Throughout the world, many medicinal compounds are being discovered. Scientists have learnt to modify the chemical structures of active compounds so that they can improved therapeutic activity and reduced the toxicity. In view of the established low toxicity, relative cheapness, presence in the diet, and occurrence in various herbal remedies of coumarins, it appears prudent to evaluate their properties and applications further.
Coumarins were first isolated from the plant species Dipteryx odorata Willd (Family: Fabaceae) in 1820. The name coumarin is derived from 'Coumarou'. The French commonly called them Tonka beans (Dipteryx odorata Willd, Fabaceae), from which coumarins were derived.
Coumarins are naturally occurring plant metabolites known for their various pharmacological properties such as anticoagulant, antimicrobial, anticancer, antioxidant, anti-inflammatory and antiviral properties.
In the present investigation, mono/di-halogenated coumarins CMRN1-CMRN7 have been synthesized and evaluated for their anticancer activity. The cytotoxic potential of the test compounds was evaluated against UACC-62, MCF-7 and PBM (Peripheral Blood Mononuclear) cell lines using MTT assay. The apoptotic potential of the coumarin compounds was evaluated against UACC-62 cells by assessing membrane change, mitochondria membrane potential, pro-apoptotic changes were investigated using the Annexin V-PI staining, JC-1, caspase-3 enzyme kits respectively on a flow cytometer. The test compounds CMRN1, CMRN2, CMRN4 and CMRN5 have strongly suppressed the cell proliferation of UACC-62 and MCF-7 cancer cell lines. Furthermore the test compounds CMRN1, CMRN2, CMRN4 and CMRN5 exerted antiproliferative effects through apoptosis induction against UACC-62.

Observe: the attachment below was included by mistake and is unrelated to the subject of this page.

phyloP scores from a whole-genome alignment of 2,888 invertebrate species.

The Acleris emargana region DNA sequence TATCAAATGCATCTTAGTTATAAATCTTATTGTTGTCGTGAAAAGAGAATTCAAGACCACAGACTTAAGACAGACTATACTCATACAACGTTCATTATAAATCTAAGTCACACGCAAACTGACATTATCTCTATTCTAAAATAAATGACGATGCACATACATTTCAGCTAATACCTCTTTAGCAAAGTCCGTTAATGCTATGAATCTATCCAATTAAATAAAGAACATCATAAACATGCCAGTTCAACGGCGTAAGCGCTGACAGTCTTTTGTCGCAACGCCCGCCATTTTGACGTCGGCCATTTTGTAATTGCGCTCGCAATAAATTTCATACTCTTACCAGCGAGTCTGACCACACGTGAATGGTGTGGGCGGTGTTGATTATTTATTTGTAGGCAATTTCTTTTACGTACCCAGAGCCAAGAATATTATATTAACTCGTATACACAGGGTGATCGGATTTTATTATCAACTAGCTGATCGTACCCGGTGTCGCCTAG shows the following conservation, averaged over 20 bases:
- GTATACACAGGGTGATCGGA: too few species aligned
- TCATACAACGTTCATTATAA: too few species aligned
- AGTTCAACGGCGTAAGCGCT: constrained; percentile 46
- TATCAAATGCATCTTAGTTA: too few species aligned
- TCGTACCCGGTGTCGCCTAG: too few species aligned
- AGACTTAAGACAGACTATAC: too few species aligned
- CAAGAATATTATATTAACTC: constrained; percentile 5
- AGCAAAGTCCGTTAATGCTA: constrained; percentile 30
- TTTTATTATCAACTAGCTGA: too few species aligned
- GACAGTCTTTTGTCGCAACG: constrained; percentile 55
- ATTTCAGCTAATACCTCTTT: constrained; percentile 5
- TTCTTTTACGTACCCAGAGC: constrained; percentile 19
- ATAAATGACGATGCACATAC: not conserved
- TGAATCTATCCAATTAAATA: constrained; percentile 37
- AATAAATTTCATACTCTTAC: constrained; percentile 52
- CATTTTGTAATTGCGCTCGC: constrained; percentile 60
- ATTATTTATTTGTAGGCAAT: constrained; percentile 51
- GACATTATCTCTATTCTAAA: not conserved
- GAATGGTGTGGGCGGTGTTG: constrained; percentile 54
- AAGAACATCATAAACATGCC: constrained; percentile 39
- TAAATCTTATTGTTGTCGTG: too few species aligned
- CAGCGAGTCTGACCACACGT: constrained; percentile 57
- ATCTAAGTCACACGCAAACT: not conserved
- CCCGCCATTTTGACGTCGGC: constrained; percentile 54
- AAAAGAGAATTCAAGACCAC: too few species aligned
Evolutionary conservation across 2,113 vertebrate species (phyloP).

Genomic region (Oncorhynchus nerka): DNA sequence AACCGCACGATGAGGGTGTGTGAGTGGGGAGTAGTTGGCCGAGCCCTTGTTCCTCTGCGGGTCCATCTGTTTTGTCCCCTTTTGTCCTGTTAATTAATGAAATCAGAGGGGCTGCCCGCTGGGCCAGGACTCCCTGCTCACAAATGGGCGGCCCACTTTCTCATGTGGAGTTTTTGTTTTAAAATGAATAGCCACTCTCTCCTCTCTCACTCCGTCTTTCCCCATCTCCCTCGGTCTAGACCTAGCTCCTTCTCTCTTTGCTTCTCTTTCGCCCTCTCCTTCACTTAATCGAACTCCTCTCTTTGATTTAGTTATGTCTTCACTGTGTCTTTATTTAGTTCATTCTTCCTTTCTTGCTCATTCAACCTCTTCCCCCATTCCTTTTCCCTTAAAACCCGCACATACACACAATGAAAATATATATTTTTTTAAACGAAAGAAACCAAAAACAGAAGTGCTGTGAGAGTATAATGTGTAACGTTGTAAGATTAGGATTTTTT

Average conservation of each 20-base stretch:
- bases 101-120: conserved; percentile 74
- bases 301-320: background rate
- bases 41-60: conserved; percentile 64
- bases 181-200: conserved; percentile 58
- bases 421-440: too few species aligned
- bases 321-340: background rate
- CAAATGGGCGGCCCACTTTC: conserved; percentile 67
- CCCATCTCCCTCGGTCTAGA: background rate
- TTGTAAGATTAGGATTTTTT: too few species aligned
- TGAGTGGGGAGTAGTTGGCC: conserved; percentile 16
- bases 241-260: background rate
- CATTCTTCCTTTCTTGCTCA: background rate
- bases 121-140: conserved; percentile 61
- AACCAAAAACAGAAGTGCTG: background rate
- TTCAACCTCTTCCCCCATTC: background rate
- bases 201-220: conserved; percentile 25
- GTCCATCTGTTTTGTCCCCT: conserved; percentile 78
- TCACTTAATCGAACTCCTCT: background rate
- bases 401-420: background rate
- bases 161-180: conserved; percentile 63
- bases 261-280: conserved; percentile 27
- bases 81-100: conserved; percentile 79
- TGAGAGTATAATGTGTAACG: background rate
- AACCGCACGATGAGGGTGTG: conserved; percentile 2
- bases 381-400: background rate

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Reference: Kasumbwe, K.; (2017). Synthetic Mono/di-halogenated Coumarin Derivatives and Their Anticancer Properties. Anticancer Agents Med Chem, DOI: 10.2174/1871520616666160926112508
Kabange Kasumbwe, Katharigatta N. Venugopala, Viresh Mohanlall and Bharti Odhav
Department of Biotechnology and Food Technology, Durban University of Technology, Steve Biko Campus, Durban 4001, South Africa